Wednesday, November 20, 2013

Been a long time, I shouldn't have left you!/The Law Library Reference Interview

I lifted that from this song in case you are interested. It has been over a year since my last post, but I'm back! While I was a way, I served out my term as CRIV Chair and hired two new librarians. Though I was already supervising two employees, these hires were the first time that I was in charge of the interview process.

Last week I was part of a panel of librarians that reviewed resumes and cover letters for the North Carolina Central University Chapter of the Special Libraries Association. We went after Shannon Jones, Associate Director, Research and Education at the Tompkins-McCaw Library. Shannon provided a great presentation on getting noticed to get get the job. I may be an oddball because I love looking a resumes and cover letters, but either way, it inspired this post.

For the Interviewee
    Nothing I say here should be earth shattering. There are many great articles on the law library interview available to you. Read them!
  • Interview Tips from the SEAALL Placement Committee This tip sheet links to many great resources for the newbie and experienced librarians.
  • AALL also has a great Bibliography available.
  • Have an attractive resume that highlights your library experience. In this tight job market, it is especially beneficial to show you have experience working in a library, as you will most likely be competing against seasoned librarians for positions.
  • Not all people will carefully read your cover letter, but you should have a good one, especially if it is being uploaded to an HR database that may be looking for buzz words to decide whether or not your information will be forwarded to the library. Your cover letter should reflect relevant information found in the job description. By the way, read the job description! Read it before you apply, read it again if you get a phone interview, and read it again if you get an on campus interview. Know the difference between required and preferred skills/experience. A library is hiring based on needs, not your wants. They may already have someone in your "dream job" position, so know that the job description isn't usually negotiable for the main parts of the job.
  • Now that you have a great resume, cover letter, and you know the job description, the next step is the Phone Interview. As corny as it sounds, you need to practice answering questions out loud. A quick Google search will provide you with commonly asked questions and answers so you can be prepared. Another question you can expect is "why this library". A thoughtful prepared answer will be much more impressive than "my nana lived there". If you are being offered a phone interview, it is time to research the library and the school so that you will be knowledgeable and prepared. Additionally, be concise! It is hard to know when to stop talking because you cannot see your interviewers, but you should err on the side of brevity and the interviewer will ask a follow up question if they need more information.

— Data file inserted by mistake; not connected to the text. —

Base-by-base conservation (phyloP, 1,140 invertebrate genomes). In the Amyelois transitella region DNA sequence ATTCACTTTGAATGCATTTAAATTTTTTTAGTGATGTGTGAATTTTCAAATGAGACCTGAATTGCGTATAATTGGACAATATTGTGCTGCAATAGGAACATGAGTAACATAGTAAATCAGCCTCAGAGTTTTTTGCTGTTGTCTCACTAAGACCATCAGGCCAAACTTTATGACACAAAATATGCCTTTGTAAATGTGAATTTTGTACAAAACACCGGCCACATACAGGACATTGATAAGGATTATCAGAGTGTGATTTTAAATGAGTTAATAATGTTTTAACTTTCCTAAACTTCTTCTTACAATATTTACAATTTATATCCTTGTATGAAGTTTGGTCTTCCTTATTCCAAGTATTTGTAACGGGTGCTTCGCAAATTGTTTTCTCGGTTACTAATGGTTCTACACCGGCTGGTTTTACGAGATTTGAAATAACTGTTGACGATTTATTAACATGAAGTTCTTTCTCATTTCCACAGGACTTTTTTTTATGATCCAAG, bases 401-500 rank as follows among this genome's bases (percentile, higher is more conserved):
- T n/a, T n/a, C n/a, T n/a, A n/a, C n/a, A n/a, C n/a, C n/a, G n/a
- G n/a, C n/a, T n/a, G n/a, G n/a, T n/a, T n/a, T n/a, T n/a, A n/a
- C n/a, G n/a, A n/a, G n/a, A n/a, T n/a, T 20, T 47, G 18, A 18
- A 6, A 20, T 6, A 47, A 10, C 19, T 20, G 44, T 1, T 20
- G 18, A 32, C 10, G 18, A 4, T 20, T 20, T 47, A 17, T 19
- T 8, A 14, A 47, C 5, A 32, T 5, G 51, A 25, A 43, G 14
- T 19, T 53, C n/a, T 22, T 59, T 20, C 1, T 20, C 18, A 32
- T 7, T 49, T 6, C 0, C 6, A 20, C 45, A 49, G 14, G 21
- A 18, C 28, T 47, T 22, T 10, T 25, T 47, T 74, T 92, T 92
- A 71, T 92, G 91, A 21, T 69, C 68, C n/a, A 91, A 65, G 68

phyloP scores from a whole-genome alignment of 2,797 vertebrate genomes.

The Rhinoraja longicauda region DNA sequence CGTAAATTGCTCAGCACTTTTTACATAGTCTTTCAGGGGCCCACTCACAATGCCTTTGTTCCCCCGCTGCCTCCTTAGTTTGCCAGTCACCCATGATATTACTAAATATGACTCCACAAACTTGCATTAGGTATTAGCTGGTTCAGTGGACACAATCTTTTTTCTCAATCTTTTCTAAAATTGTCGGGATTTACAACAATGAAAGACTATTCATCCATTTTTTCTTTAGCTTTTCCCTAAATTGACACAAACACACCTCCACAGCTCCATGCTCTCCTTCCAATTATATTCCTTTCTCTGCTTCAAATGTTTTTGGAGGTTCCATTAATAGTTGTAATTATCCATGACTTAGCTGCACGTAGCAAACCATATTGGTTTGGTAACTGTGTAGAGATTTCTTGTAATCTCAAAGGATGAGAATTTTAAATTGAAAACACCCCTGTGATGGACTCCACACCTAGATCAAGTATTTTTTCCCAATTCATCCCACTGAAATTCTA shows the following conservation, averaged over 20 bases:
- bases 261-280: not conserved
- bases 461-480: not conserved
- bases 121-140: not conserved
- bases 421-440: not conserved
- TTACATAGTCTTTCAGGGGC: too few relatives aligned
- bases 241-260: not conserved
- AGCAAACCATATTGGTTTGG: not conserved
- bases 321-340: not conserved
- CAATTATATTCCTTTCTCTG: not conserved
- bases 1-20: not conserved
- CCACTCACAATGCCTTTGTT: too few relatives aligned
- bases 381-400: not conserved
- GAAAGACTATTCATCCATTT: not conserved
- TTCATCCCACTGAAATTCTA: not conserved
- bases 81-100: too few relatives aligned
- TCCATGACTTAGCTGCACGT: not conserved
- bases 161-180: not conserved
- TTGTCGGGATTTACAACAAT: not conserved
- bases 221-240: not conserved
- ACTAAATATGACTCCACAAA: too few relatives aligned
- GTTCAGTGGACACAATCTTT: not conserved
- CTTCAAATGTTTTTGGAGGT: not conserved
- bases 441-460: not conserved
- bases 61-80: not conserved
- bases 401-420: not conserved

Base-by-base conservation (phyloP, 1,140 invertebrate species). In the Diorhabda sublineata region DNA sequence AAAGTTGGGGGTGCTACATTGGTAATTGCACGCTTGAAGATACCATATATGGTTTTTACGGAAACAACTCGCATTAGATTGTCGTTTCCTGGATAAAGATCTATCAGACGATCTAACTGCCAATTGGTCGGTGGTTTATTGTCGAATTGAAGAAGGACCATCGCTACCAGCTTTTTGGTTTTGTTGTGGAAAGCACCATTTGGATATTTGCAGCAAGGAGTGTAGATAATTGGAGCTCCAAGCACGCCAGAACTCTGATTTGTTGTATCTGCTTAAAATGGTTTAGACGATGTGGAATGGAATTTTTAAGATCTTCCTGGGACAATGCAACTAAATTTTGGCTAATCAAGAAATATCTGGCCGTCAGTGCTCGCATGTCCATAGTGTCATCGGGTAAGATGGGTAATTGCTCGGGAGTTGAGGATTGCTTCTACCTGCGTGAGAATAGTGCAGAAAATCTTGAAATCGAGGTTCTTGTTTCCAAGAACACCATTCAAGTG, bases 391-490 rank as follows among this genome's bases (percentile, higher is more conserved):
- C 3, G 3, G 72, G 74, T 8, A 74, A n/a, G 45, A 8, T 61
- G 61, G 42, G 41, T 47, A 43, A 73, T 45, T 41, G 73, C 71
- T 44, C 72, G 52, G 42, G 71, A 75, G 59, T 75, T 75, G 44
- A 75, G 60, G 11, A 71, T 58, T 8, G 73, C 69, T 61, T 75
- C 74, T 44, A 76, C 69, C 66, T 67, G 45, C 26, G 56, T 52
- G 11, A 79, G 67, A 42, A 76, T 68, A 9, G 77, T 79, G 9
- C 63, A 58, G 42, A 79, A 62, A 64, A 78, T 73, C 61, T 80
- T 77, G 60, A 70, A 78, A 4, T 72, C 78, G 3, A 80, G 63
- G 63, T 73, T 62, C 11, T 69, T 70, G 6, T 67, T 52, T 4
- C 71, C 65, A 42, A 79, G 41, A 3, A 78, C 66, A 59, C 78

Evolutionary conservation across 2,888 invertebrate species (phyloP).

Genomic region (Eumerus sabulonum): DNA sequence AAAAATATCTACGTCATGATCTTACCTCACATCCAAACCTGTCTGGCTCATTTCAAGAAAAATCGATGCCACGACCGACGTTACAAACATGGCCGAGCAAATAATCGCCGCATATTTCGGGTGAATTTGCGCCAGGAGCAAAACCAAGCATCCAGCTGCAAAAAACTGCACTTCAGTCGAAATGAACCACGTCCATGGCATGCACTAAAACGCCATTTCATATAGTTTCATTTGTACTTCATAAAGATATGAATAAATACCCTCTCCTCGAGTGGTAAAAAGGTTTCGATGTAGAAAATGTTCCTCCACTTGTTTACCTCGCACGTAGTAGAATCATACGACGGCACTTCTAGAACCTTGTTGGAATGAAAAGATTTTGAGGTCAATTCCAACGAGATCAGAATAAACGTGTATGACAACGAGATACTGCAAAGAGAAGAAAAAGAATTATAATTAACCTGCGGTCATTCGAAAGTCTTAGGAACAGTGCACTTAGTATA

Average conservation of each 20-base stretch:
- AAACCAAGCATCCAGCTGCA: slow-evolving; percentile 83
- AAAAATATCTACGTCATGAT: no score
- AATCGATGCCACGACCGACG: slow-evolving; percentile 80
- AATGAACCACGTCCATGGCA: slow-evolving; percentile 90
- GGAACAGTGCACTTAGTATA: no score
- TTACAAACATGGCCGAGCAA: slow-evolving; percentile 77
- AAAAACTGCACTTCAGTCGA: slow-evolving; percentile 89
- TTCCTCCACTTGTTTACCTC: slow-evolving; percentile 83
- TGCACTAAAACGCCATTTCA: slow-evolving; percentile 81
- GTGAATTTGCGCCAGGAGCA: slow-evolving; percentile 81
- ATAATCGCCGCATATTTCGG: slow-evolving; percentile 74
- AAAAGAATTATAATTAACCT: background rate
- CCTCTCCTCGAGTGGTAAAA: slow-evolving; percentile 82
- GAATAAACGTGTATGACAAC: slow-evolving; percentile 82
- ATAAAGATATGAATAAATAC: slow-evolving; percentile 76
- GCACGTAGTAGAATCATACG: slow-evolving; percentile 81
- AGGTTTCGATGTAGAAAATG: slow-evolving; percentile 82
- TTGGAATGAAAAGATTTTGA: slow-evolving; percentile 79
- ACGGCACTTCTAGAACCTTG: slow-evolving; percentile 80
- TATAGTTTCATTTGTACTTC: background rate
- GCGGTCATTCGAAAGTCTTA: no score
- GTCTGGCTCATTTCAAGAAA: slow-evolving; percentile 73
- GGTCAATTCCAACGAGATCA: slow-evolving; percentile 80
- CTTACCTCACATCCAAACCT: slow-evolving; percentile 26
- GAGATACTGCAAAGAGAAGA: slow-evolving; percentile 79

• When you get an invited to a full-day interview, dress professionally for the occasion. Business casual is appropriate for the dinner the day before your interview. A suit is the best bet for the day of your interview. This cannot be emphasized enough! Look professional. How the rest of your day will go will vary by institution and if you are interviewing for a staff position or a tenured track position, but in general, expect to answer a lot of questions. You may even be asked the same question more than once by different interviewers. Always answer it as if it is the first time you were asked the question, as they may be comparing notes later.
  • If you are interviewing for a reference position, you will most likely have a presentation. The library may give you your topic (broad or specific) or they may give you creative license. Either way, be knowledgeable on your topic and be prepared to answer questions. If you do not know the answer, get the persons name and email and follow up with them shortly after the interview.
  • Thank you notes/emails show a sign of respect, thoughtfulness, and consideration. You want to be those things!
For the Interviewer
  • Have a plan B. For example, if a candidate's plane is delayed, that could prevent your current employee from being able to pick up the candidate due to other commitments. Have someone else in place or be prepared reimburse your candidate for taxi fare.
  • Don't over schedule your candidate. They are human and will need breaks. Build in breaks into their schedule.
  • When to schedule presentation has been a question for many people. The presentation is usually the most nerve-racking piece of the interview process. Having been a candidate, my personal preference is in the morning. This gets it out of the way so that the candidate can focus more on the people during the process instead of freaking out about the presentation. It also prevents the post-lunch time crash that happens and allows the interviewer to see the candidate at full energy. Some put the presentation with lunch. If you do this, be considerate that the candidate may want to present prior to eating.
  • Speaking of eating, ask your candidate if they have any food allergies or foods they avoid. This helps with planning and prevents any awkwardness at meal time because a candidate cannot find anything on the menu that works with their dietary restrictions.
  • It can be hard to communicate with every potential candidate that applies for your position, but communicate with the ones from the phone process on.
Have any other suggestions for the interviewee or interviewer? Hit up the comments!